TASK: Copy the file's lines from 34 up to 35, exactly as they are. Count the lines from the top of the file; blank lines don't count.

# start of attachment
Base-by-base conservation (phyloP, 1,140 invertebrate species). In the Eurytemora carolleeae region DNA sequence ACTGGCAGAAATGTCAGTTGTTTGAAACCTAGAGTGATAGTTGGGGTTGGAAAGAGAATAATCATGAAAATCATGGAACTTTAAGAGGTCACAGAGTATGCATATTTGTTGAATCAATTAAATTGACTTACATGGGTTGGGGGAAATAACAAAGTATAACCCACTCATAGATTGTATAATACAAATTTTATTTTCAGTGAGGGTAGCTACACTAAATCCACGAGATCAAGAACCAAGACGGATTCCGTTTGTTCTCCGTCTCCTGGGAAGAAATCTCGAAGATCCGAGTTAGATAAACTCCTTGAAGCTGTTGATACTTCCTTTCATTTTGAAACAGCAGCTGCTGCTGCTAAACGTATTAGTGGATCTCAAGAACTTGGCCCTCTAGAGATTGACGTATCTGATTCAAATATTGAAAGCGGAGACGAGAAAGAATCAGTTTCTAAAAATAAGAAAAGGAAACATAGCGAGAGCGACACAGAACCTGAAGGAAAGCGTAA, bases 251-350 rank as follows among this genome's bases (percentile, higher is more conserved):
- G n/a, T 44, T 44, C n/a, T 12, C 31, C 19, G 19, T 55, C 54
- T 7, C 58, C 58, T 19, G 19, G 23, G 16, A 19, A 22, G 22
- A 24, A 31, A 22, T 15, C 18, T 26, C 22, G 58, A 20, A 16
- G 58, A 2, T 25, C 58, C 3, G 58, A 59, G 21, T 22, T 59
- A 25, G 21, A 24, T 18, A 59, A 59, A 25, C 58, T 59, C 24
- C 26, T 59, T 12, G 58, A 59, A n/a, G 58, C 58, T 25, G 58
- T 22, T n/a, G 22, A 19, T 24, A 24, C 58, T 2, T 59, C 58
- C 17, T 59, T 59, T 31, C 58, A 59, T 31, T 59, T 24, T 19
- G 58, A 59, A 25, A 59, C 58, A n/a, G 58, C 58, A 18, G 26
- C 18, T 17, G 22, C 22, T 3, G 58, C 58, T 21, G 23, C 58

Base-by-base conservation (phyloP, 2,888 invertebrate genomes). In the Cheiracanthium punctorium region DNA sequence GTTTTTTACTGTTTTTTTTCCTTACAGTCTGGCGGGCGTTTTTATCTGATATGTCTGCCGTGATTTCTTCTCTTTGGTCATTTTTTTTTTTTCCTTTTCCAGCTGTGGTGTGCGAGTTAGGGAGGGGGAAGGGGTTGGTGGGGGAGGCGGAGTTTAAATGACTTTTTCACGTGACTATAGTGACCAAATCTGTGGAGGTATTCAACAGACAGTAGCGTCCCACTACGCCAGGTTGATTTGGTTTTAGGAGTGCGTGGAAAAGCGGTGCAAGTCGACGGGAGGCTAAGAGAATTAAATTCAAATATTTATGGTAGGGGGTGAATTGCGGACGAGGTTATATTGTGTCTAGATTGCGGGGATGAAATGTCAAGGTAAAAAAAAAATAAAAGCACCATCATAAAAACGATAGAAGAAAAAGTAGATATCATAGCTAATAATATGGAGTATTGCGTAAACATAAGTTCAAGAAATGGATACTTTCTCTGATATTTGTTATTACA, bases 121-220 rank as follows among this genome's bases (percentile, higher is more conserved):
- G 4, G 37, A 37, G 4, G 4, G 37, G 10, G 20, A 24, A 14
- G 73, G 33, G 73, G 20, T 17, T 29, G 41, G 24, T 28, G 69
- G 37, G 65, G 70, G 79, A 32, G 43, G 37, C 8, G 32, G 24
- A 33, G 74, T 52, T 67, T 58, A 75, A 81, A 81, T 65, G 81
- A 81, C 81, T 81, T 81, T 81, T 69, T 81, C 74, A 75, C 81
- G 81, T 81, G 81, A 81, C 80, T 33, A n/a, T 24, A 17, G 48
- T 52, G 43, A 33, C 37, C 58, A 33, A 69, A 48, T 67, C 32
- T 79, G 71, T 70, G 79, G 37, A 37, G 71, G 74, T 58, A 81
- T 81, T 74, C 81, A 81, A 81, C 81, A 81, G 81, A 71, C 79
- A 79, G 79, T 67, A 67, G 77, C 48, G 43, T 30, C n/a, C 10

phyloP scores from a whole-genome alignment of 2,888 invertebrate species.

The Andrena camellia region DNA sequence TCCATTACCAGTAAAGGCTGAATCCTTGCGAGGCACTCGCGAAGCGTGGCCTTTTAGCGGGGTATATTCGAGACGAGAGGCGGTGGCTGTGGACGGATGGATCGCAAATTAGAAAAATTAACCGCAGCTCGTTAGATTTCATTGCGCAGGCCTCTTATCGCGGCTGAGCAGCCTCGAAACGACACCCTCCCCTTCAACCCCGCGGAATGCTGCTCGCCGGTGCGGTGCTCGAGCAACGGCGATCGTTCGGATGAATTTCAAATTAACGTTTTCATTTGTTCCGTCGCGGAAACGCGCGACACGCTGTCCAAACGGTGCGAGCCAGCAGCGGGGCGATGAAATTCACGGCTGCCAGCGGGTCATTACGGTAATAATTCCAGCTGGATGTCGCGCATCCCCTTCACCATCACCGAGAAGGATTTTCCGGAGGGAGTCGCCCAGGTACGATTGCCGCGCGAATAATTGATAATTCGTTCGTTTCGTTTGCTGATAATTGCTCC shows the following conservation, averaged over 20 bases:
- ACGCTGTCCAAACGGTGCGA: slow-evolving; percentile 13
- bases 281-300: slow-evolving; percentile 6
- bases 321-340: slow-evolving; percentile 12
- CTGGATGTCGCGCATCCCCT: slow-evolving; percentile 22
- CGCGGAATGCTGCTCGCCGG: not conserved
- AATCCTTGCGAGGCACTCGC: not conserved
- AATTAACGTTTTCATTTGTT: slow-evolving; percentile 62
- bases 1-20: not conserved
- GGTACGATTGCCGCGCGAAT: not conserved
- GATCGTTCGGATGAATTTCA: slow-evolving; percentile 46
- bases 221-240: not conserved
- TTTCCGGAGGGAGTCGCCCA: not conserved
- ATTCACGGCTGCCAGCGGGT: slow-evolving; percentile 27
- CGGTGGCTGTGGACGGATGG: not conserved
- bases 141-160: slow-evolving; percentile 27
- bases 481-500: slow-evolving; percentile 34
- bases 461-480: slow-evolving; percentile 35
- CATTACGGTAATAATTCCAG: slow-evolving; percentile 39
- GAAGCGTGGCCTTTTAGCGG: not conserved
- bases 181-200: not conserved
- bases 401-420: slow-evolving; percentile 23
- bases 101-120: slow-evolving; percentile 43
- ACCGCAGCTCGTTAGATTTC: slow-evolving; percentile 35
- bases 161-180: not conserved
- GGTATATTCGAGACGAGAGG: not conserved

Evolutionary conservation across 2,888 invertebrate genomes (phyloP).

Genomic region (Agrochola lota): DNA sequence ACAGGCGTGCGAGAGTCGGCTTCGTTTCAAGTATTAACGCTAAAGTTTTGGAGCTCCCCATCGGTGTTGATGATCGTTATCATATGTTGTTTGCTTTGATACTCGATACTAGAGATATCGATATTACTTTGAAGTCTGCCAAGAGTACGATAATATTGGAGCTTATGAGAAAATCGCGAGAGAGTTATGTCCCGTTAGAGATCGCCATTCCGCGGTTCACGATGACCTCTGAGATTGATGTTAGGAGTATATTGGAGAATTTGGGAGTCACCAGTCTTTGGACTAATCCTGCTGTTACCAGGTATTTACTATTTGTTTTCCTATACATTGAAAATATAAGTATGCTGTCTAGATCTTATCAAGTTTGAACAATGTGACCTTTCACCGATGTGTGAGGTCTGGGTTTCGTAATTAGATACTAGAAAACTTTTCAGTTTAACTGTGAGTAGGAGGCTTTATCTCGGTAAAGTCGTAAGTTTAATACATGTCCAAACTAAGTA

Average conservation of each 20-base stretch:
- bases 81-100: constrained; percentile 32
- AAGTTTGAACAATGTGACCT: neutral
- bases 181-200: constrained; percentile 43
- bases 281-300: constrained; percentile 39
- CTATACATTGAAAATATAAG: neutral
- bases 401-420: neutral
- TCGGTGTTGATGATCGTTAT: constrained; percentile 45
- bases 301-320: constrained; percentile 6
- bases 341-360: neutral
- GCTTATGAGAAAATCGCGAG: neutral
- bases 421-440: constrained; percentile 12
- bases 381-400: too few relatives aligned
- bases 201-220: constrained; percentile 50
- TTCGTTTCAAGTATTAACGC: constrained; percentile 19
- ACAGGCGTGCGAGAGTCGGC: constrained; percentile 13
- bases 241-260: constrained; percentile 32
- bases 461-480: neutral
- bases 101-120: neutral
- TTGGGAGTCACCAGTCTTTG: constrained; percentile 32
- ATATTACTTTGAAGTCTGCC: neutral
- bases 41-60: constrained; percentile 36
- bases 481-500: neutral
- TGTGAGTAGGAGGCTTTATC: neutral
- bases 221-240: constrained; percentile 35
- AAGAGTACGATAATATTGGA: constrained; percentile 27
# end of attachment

- GATCGTTCGGATGAATTTCA: slow-evolving; percentile 46
- bases 221-240: not conserved